Separated Couples, Kids, and the Holidays

In my experience as a family lawyer, I have witnessed quite naturally, some separated couples believe it is fair to have children spend time with the parent that’s outside the home during weekend visitations only. But, based on research and my own experience as a family law attorney in Bergen County and Monmouth County, New Jersey, handling many child custody matters, I believe that this can be harmful to the child’s ability to thrive academically and socially. Studies show children who have a consistent, committed relationship with both parents that are actively present tend to achieve greater in life. However, in order to get to this level, separated parents must develop a strategy that works for everyone. In my view, here are three of the best ways to divide time fairly
between children during a divorce:

Don’t Hoard Their Time During The Holidays
As the holidays swiftly approach, it can be difficult for parents who are newly separated
and going through the divorce process. Understandably so, you expect to spend a vast
majority of time with your children (and vice versa). These are memorable times indeed,
but it is important to think about your spouse also. They desire to spend time with their
children during the holidays also. Work together to develop a schedule that will allow
uninterrupted family time. It could mean solely spending time with children during
Thanksgiving, while your spouse spends time with them on Christmas. Or, you could
arrange a half-day agreement for both holidays. Work together to decide what works
best for your family during the holidays.

Maintain Routines And Include Each Other
Just because you are going through separation doesn’t mean you have to abandon a
routine that was in place while you were married. If your children are accustomed to you
picking them up from school or taking them to their favorite restaurant on the weekends,
I recommend that you continue doing those things. They will appreciate it and it could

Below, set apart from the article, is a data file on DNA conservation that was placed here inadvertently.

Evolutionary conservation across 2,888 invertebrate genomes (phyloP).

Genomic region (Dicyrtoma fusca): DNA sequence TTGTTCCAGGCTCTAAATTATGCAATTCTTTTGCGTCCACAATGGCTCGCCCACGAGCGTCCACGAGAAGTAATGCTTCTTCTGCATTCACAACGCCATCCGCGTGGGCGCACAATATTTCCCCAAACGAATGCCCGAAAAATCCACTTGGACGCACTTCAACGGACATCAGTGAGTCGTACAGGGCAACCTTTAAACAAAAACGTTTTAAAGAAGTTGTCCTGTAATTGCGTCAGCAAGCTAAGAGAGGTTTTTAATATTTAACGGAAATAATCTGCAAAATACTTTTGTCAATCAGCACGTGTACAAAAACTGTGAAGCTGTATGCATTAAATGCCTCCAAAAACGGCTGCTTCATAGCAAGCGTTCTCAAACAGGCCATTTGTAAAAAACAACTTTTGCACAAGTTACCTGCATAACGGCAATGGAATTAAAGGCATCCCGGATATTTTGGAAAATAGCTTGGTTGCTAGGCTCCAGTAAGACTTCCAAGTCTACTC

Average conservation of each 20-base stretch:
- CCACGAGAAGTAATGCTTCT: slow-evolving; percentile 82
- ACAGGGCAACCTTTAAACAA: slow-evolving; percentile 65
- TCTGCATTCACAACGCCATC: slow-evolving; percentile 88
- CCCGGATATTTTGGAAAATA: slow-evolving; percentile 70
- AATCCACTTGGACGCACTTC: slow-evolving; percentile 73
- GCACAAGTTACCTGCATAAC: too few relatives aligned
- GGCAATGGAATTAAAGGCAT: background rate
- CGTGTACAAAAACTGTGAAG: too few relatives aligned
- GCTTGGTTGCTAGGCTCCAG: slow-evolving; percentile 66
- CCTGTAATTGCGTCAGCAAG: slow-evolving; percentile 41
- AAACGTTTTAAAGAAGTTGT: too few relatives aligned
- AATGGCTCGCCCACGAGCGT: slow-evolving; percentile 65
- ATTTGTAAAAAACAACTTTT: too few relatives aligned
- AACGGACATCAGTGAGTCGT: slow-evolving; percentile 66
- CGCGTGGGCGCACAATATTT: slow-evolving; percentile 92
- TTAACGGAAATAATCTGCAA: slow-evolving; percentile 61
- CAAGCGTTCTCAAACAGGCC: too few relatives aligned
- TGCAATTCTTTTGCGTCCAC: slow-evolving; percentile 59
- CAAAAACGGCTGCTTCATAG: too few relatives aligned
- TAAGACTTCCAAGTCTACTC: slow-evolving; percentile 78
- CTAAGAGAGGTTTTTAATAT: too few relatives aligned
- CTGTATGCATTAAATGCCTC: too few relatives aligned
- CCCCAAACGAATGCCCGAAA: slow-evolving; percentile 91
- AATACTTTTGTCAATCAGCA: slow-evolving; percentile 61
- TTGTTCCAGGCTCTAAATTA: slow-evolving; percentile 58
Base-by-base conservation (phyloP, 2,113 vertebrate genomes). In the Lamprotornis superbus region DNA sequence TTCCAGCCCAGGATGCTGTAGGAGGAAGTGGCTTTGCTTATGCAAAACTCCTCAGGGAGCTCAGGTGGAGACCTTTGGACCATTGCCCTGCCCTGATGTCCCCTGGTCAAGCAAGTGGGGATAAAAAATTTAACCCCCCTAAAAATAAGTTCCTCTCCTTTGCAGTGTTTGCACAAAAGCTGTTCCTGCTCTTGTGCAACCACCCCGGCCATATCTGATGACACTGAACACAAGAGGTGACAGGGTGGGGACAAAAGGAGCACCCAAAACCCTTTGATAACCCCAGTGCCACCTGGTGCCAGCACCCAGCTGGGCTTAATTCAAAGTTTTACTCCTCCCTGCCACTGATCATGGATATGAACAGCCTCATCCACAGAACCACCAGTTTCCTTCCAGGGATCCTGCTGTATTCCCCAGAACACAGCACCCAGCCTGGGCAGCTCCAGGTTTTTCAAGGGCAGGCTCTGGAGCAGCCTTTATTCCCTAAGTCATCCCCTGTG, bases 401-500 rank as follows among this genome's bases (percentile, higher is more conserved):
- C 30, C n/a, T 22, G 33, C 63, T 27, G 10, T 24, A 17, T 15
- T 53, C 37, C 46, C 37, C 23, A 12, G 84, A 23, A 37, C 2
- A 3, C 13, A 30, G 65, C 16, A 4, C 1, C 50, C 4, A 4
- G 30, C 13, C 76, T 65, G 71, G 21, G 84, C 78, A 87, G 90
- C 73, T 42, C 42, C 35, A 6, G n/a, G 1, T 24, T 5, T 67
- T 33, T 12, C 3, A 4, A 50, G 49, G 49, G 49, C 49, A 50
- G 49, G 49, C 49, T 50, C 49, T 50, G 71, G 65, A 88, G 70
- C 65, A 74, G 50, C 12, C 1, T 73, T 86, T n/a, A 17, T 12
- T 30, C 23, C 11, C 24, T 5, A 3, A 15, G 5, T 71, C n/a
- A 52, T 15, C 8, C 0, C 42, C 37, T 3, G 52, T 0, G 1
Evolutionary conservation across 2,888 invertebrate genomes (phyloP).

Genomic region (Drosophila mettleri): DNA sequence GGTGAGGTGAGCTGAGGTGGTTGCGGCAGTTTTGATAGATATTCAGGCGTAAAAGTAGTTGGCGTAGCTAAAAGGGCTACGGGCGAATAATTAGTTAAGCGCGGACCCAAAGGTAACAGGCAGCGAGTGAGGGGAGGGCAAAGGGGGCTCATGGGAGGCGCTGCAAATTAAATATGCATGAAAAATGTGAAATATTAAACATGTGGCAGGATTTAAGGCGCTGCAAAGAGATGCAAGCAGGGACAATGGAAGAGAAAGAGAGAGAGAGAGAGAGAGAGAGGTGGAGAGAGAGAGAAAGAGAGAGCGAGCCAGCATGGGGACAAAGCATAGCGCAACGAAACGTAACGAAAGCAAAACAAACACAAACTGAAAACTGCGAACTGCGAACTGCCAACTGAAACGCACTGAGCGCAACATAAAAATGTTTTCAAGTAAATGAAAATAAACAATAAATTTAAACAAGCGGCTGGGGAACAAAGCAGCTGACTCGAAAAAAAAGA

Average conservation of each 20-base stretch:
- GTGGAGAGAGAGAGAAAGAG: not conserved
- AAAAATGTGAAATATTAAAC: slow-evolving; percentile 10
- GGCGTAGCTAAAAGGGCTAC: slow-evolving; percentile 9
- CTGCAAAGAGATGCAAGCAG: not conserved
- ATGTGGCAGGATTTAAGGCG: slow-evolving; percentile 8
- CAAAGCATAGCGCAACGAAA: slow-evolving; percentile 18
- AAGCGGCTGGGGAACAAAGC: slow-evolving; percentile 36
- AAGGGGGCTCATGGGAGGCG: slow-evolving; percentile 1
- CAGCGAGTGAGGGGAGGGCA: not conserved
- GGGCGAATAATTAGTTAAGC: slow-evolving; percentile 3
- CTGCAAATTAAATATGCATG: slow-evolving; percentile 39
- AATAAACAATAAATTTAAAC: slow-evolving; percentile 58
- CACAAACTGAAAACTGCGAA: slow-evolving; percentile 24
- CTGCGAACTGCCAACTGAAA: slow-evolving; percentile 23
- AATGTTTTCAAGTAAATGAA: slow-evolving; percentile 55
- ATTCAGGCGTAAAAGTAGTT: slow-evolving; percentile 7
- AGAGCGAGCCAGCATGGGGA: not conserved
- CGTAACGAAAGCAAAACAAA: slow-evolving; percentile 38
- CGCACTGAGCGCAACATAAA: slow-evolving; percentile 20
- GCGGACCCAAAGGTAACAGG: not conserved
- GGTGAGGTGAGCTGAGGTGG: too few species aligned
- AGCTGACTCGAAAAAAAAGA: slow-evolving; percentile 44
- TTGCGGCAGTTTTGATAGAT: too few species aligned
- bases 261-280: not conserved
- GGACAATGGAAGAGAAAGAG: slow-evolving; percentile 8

potentially strengthen the bond between you and your children. Also, as an experienced
family lawyer, I suggest including the other parent every so often. This helps to maintain
a sense of normalcy with your children.

Schedule Virtual Meetings
On those moments in between weekend visitations, holidays, or other special
occasions, it’s beneficial to have your children meet with the other parent virtually. It
doesn’t have to be an “emergency” conversation either. There may be times when your
children genuinely miss the other parent, but they’re unable to meet with them
physically. Virtual meetings are very helpful in this sense because they provide the
human interaction your children need, it’s convenient, and can be initiated by you (the
parent) or your children.

All in all, it is common to want to spend as much time with your children as possible –
especially during the holidays, during the separation process for divorce. However, you
have to be cognizant of your spouse’s feelings, needs, and wants regarding the
children. Work together to determine a schedule you can stick with that involves
spending equal amounts of time with children. Be creative, consistent, and committed to
the process to ensure an environment that is conducive to their growth and
development.

DISCLAIMER

This article contains general information and opinions from Sheena Burke Williams and is not intended to be a source of legal advice for any purpose. No reader of this article should act or refrain from acting on the basis of information included in this article without seeking legal advice of counsel. Sheena Burke Williams expressly disclaims all liability with respect to actions taken or not taken based on any content in this article.

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